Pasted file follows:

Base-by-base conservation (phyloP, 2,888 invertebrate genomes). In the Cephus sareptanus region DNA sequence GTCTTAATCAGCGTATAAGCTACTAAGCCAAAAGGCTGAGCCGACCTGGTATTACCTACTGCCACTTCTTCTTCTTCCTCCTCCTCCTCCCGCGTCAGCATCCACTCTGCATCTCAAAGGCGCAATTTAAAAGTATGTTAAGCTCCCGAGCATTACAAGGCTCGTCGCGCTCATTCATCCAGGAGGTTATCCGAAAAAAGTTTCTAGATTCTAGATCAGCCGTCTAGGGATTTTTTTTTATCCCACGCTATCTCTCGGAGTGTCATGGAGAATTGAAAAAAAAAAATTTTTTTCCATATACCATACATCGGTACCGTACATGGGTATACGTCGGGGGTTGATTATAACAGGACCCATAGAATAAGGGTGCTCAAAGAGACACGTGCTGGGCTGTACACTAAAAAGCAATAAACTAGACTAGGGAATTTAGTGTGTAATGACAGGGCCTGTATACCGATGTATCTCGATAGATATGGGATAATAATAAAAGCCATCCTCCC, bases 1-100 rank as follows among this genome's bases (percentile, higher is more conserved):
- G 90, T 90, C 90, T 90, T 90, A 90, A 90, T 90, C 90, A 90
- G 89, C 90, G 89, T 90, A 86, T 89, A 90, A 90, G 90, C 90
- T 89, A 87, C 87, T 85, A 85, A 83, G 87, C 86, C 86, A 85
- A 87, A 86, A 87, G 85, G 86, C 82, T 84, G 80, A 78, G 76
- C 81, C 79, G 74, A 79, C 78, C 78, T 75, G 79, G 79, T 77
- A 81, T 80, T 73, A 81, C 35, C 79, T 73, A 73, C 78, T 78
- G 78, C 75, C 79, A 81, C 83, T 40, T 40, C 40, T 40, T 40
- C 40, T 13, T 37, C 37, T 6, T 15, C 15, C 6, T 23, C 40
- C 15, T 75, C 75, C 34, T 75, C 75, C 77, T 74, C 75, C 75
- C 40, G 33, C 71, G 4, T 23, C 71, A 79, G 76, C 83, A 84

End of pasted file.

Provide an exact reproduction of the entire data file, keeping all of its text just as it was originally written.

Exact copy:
Base-by-base conservation (phyloP, 2,888 invertebrate genomes). In the Cephus sareptanus region DNA sequence GTCTTAATCAGCGTATAAGCTACTAAGCCAAAAGGCTGAGCCGACCTGGTATTACCTACTGCCACTTCTTCTTCTTCCTCCTCCTCCTCCCGCGTCAGCATCCACTCTGCATCTCAAAGGCGCAATTTAAAAGTATGTTAAGCTCCCGAGCATTACAAGGCTCGTCGCGCTCATTCATCCAGGAGGTTATCCGAAAAAAGTTTCTAGATTCTAGATCAGCCGTCTAGGGATTTTTTTTTATCCCACGCTATCTCTCGGAGTGTCATGGAGAATTGAAAAAAAAAAATTTTTTTCCATATACCATACATCGGTACCGTACATGGGTATACGTCGGGGGTTGATTATAACAGGACCCATAGAATAAGGGTGCTCAAAGAGACACGTGCTGGGCTGTACACTAAAAAGCAATAAACTAGACTAGGGAATTTAGTGTGTAATGACAGGGCCTGTATACCGATGTATCTCGATAGATATGGGATAATAATAAAAGCCATCCTCCC, bases 1-100 rank as follows among this genome's bases (percentile, higher is more conserved):
- G 90, T 90, C 90, T 90, T 90, A 90, A 90, T 90, C 90, A 90
- G 89, C 90, G 89, T 90, A 86, T 89, A 90, A 90, G 90, C 90
- T 89, A 87, C 87, T 85, A 85, A 83, G 87, C 86, C 86, A 85
- A 87, A 86, A 87, G 85, G 86, C 82, T 84, G 80, A 78, G 76
- C 81, C 79, G 74, A 79, C 78, C 78, T 75, G 79, G 79, T 77
- A 81, T 80, T 73, A 81, C 35, C 79, T 73, A 73, C 78, T 78
- G 78, C 75, C 79, A 81, C 83, T 40, T 40, C 40, T 40, T 40
- C 40, T 13, T 37, C 37, T 6, T 15, C 15, C 6, T 23, C 40
- C 15, T 75, C 75, C 34, T 75, C 75, C 77, T 74, C 75, C 75
- C 40, G 33, C 71, G 4, T 23, C 71, A 79, G 76, C 83, A 84